While Brown will start as a single-car team once he transitions to ownership, he hopes to eventually build AB Motorsports into at least a two-car operation, with his Top Fuel dragster and a Funny Car.

* * * * * * * * * * *

The path to eventual ownership began nearly a year ago when Brown and Schumacher discussed the future.

“Me and Don had a heart-to-heart talk,” Brown said. “When I told him what I wanted to do, Don said, ‘Antron, I know this is what you want to do. I’ll support you in this.’

“That’s a cool experience when you have a gentleman that has done everything in this sport, from over 350 national event wins, 17 world championships – and I’ve done three with him – and is in every motorsports hall of fame there is.

“What is he going to do next? He’s making the sport better by pushing people like myself to do what I’m doing now. No matter how long it takes, I know I have him on my backside, pushing me to get to that point.”

Like father, like son: Antron Brown and son Anson, who is following in his father’s drag racing footsteps. Photo: Antron Brown’s official Facebook page.

His family’s future also figured into Brown’s decision. His oldest son, Anson, soon turns 16 years old and is heavily involved in NHRA’s Jr. Dragster program, as are Brown’s other children. It’s likely his son some day will follow in his father’s footsteps.

But don’t think that the elder Brown, who turns 44 in March, is ready to hang up his firesuit just yet.

“I’ll stop driving when I feel I’m not capable to drive no more and I’m not having fun no more,” he said. “That’s nowhere in the near future. I know I’m going to drive for at least another 15 years.”

Heading into this season, Brown will retain current sponsorship from Mac Tools and Toyota, as well as associate sponsorship from Hangsterfer’s on his 11,000-horsepower dragster. Global Electronic Technology also has signed on as a new associate sponsor in a multiyear deal.

“It’s no secret this has been a goal of Antron’s for a while now, and I’m happy to be able to provide the tools and resources needed for him to be able to successfully branch out on his own,” Schumacher said in a team media release. “It’s important for me to see my team members grow.”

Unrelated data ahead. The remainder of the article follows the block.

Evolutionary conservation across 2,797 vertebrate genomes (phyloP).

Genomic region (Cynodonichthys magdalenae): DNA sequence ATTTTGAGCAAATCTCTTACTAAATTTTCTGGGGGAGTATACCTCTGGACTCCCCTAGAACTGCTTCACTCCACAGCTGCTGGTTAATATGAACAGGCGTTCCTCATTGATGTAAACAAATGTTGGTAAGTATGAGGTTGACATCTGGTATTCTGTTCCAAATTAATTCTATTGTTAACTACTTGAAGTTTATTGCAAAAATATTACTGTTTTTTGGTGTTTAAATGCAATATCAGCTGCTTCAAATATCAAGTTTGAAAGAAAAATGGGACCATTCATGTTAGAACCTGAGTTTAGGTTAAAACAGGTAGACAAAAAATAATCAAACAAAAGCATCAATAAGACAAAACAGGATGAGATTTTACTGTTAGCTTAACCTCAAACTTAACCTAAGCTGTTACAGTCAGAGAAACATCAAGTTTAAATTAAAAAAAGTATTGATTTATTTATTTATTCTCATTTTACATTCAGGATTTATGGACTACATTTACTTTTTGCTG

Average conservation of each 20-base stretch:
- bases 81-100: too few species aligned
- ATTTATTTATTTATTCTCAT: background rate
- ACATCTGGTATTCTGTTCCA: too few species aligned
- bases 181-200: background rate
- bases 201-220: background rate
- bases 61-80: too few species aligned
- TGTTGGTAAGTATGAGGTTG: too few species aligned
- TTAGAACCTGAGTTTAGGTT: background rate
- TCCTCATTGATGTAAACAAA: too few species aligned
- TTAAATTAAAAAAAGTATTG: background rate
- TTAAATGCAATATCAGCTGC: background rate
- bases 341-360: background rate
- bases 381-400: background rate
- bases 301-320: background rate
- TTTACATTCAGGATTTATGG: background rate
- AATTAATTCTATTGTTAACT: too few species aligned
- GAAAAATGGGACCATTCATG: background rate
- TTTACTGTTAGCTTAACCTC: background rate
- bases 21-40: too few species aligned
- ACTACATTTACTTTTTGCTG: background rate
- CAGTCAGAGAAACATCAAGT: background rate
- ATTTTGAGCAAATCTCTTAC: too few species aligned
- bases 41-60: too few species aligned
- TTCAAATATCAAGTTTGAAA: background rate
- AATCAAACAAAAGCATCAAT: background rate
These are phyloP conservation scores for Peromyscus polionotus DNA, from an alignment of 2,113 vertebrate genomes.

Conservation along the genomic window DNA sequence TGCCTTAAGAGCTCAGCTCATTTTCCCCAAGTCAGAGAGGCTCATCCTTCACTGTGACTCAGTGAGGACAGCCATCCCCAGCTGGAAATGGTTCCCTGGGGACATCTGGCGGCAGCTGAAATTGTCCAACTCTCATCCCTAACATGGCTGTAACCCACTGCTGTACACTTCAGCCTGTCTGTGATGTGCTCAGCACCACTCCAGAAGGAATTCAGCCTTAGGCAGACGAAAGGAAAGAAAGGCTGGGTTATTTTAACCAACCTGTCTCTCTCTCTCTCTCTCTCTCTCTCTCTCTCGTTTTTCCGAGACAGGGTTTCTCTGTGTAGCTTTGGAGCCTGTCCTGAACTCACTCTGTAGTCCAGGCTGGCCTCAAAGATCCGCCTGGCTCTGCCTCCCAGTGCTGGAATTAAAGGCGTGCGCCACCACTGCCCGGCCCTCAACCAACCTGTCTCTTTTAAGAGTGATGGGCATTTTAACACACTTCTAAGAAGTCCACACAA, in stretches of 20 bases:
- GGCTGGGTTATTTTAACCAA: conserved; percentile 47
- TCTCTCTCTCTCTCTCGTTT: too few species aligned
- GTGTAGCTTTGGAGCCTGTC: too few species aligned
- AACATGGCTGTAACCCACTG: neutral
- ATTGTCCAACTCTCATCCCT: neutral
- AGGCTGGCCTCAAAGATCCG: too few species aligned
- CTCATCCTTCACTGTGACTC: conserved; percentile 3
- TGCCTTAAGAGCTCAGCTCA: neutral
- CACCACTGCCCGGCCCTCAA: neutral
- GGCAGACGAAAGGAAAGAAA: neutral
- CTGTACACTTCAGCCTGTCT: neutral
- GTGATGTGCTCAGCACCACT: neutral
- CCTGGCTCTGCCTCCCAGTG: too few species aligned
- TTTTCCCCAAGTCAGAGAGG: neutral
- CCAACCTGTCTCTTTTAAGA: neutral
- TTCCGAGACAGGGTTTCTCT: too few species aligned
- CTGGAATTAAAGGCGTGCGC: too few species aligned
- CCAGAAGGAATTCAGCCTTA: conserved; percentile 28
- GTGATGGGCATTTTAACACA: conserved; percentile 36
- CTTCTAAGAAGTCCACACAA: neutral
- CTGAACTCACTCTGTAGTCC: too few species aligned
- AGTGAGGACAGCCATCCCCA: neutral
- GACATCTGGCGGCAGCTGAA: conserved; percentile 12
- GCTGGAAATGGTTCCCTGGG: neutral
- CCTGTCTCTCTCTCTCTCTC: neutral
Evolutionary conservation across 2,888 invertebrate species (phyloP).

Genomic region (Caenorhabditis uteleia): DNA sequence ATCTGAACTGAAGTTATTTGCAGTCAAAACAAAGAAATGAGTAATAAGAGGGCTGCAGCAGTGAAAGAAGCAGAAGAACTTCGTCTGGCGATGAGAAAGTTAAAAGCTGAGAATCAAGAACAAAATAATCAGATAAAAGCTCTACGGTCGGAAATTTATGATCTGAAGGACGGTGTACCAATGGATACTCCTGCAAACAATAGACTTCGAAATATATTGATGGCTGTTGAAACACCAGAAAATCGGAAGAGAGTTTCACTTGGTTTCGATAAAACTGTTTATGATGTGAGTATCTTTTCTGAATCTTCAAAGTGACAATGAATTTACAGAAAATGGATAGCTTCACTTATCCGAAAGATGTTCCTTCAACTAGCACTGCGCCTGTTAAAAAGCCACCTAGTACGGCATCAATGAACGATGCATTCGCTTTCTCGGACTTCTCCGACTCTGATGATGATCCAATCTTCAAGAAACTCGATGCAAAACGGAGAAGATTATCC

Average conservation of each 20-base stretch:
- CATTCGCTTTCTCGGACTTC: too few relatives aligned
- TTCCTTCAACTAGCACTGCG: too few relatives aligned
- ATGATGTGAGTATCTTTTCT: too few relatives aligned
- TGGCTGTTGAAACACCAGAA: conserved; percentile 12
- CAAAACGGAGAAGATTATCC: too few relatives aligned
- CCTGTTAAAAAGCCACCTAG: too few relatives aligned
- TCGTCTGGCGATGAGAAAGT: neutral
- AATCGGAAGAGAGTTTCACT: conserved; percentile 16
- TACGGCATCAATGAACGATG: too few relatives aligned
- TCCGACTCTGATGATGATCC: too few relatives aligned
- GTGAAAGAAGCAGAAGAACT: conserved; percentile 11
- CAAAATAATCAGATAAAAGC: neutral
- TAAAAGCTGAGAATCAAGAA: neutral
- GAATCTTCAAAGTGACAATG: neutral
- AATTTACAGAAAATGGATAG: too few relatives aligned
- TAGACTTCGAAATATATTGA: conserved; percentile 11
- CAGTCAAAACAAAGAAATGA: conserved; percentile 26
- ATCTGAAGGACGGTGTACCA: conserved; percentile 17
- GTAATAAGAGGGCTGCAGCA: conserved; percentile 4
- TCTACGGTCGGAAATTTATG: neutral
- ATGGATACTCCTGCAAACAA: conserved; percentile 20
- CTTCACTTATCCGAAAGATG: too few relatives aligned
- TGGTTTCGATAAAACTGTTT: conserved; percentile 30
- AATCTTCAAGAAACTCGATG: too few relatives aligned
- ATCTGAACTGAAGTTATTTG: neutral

* * * * * * * * * * *

Brown burst upon the NHRA scene atop a Pro Stock Motorcycle in 1998, earning 16 wins over the next 10 seasons. He joined DSR in 2002 and made the switch to Top Fuel in 2008.

Since then, Brown – who now resides in suburban Indianapolis – has gone on to become one of the winningest drivers in Top Fuel history with 50 national event victories, as well as three championships between 2012 and 2015.

That performance recently earned him AutoWeek magazine’s Top Fuel Driver of the Decade.

Brown also announced Tuesday he is reuniting with former crew chief Brian Corradi, who returns to the team after spending the last two seasons as co-crew chief for 16-time NHRA Funny Car champion John Force. Corradi will share crew chief duties for Brown with NHRA veteran Mark Oswald.

* * * * * * * * * * *

When he won his first title in 2012, Brown became the first African-American world champion in Top Fuel history. He hopes his move to ownership will continue to grow NHRA’s already significant focus on opportunities for minorities and females in the sport.

“I think it’s important across all spectrums, period,” Brown said. “I think a lot of fans see me, and they can relate to me because I am them. I came from a good, hard-working family in Chesterfield, New Jersey, which is right next door to Trenton.

“Everybody in my family from my great uncles to my grandpop made their own way, had their own businesses, from swimming pool to paving to septic tank businesses.

“One thing my grandpop said to me is the world is wide open. He said, ‘Son, you can have anything you want in this world, as long as you put the effort and put the work towards it.’ If people can resonate with my story from where I came from and where I’m heading, I hope it gives them this energy, this ray of hope that ‘if Antron Brown can do this, so can I.’

“That’s the only way for motorsports to grow. It’s for the young ones to get interested in it and I want them to know the opportunity is there. All they have to do is take it.”

* * * * * * * * * * *

Brown will be among more than 30 Top Fuel and Funny Car drivers who will take part in this weekend’s annual preseason “spring training” test at The Strip at Las Vegas Motor Speedway, in preparation for the season-opening Lucas Oil Winternationals Feb. 6-9 in Pomona, California.